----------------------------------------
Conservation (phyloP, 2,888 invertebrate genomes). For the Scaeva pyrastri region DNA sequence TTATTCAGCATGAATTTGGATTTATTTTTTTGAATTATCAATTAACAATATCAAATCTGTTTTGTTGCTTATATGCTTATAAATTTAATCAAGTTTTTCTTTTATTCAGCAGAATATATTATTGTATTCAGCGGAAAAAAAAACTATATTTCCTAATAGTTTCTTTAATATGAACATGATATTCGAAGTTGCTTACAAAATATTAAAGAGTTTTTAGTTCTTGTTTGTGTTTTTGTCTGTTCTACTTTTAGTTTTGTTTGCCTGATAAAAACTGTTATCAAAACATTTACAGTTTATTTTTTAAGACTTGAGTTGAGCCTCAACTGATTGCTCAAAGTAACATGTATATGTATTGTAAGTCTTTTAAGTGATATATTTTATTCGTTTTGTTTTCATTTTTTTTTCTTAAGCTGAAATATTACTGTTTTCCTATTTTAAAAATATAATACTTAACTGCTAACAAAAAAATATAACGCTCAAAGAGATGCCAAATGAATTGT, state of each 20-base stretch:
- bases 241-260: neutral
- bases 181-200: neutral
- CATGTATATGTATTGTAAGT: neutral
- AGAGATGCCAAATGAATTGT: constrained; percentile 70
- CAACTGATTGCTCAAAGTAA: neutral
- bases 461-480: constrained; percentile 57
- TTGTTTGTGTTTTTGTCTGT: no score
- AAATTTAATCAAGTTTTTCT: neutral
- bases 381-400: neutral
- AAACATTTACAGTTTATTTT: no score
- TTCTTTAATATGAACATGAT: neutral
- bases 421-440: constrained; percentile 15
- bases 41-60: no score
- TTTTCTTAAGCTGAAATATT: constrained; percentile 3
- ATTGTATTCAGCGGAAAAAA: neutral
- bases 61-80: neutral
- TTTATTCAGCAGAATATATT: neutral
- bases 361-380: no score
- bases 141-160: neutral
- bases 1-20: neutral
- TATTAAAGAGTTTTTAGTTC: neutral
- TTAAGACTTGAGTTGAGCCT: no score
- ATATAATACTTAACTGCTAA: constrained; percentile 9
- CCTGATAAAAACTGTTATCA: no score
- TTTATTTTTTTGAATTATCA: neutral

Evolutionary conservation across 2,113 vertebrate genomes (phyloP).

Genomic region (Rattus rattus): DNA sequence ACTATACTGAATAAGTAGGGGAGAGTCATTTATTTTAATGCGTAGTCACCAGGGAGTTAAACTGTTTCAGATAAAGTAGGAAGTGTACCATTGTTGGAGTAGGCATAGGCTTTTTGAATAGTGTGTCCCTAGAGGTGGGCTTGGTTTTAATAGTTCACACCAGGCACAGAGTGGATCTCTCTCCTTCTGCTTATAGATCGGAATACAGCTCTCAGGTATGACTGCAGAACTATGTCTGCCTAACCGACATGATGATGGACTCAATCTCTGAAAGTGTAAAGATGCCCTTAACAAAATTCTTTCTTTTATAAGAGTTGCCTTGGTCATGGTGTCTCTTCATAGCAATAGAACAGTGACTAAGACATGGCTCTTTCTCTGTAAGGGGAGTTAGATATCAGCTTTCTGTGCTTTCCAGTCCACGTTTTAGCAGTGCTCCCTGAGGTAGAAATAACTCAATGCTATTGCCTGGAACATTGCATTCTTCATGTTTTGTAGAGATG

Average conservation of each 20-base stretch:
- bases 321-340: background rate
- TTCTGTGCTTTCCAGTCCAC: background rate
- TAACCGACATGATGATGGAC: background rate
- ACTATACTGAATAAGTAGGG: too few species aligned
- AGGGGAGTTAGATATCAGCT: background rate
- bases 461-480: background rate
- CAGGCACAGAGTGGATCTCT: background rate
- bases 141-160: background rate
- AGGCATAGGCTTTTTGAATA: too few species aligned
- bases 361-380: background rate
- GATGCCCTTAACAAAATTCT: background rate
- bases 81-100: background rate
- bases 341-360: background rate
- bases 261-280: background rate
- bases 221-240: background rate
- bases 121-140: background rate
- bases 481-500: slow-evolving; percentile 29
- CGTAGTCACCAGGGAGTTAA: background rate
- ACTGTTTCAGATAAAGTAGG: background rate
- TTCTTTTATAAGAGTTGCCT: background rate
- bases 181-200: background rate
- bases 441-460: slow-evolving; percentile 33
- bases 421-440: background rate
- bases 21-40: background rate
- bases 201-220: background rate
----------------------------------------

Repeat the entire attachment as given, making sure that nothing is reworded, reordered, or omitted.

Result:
Conservation (phyloP, 2,888 invertebrate genomes). For the Scaeva pyrastri region DNA sequence TTATTCAGCATGAATTTGGATTTATTTTTTTGAATTATCAATTAACAATATCAAATCTGTTTTGTTGCTTATATGCTTATAAATTTAATCAAGTTTTTCTTTTATTCAGCAGAATATATTATTGTATTCAGCGGAAAAAAAAACTATATTTCCTAATAGTTTCTTTAATATGAACATGATATTCGAAGTTGCTTACAAAATATTAAAGAGTTTTTAGTTCTTGTTTGTGTTTTTGTCTGTTCTACTTTTAGTTTTGTTTGCCTGATAAAAACTGTTATCAAAACATTTACAGTTTATTTTTTAAGACTTGAGTTGAGCCTCAACTGATTGCTCAAAGTAACATGTATATGTATTGTAAGTCTTTTAAGTGATATATTTTATTCGTTTTGTTTTCATTTTTTTTTCTTAAGCTGAAATATTACTGTTTTCCTATTTTAAAAATATAATACTTAACTGCTAACAAAAAAATATAACGCTCAAAGAGATGCCAAATGAATTGT, state of each 20-base stretch:
- bases 241-260: neutral
- bases 181-200: neutral
- CATGTATATGTATTGTAAGT: neutral
- AGAGATGCCAAATGAATTGT: constrained; percentile 70
- CAACTGATTGCTCAAAGTAA: neutral
- bases 461-480: constrained; percentile 57
- TTGTTTGTGTTTTTGTCTGT: no score
- AAATTTAATCAAGTTTTTCT: neutral
- bases 381-400: neutral
- AAACATTTACAGTTTATTTT: no score
- TTCTTTAATATGAACATGAT: neutral
- bases 421-440: constrained; percentile 15
- bases 41-60: no score
- TTTTCTTAAGCTGAAATATT: constrained; percentile 3
- ATTGTATTCAGCGGAAAAAA: neutral
- bases 61-80: neutral
- TTTATTCAGCAGAATATATT: neutral
- bases 361-380: no score
- bases 141-160: neutral
- bases 1-20: neutral
- TATTAAAGAGTTTTTAGTTC: neutral
- TTAAGACTTGAGTTGAGCCT: no score
- ATATAATACTTAACTGCTAA: constrained; percentile 9
- CCTGATAAAAACTGTTATCA: no score
- TTTATTTTTTTGAATTATCA: neutral

Evolutionary conservation across 2,113 vertebrate genomes (phyloP).

Genomic region (Rattus rattus): DNA sequence ACTATACTGAATAAGTAGGGGAGAGTCATTTATTTTAATGCGTAGTCACCAGGGAGTTAAACTGTTTCAGATAAAGTAGGAAGTGTACCATTGTTGGAGTAGGCATAGGCTTTTTGAATAGTGTGTCCCTAGAGGTGGGCTTGGTTTTAATAGTTCACACCAGGCACAGAGTGGATCTCTCTCCTTCTGCTTATAGATCGGAATACAGCTCTCAGGTATGACTGCAGAACTATGTCTGCCTAACCGACATGATGATGGACTCAATCTCTGAAAGTGTAAAGATGCCCTTAACAAAATTCTTTCTTTTATAAGAGTTGCCTTGGTCATGGTGTCTCTTCATAGCAATAGAACAGTGACTAAGACATGGCTCTTTCTCTGTAAGGGGAGTTAGATATCAGCTTTCTGTGCTTTCCAGTCCACGTTTTAGCAGTGCTCCCTGAGGTAGAAATAACTCAATGCTATTGCCTGGAACATTGCATTCTTCATGTTTTGTAGAGATG

Average conservation of each 20-base stretch:
- bases 321-340: background rate
- TTCTGTGCTTTCCAGTCCAC: background rate
- TAACCGACATGATGATGGAC: background rate
- ACTATACTGAATAAGTAGGG: too few species aligned
- AGGGGAGTTAGATATCAGCT: background rate
- bases 461-480: background rate
- CAGGCACAGAGTGGATCTCT: background rate
- bases 141-160: background rate
- AGGCATAGGCTTTTTGAATA: too few species aligned
- bases 361-380: background rate
- GATGCCCTTAACAAAATTCT: background rate
- bases 81-100: background rate
- bases 341-360: background rate
- bases 261-280: background rate
- bases 221-240: background rate
- bases 121-140: background rate
- bases 481-500: slow-evolving; percentile 29
- CGTAGTCACCAGGGAGTTAA: background rate
- ACTGTTTCAGATAAAGTAGG: background rate
- TTCTTTTATAAGAGTTGCCT: background rate
- bases 181-200: background rate
- bases 441-460: slow-evolving; percentile 33
- bases 421-440: background rate
- bases 21-40: background rate
- bases 201-220: background rate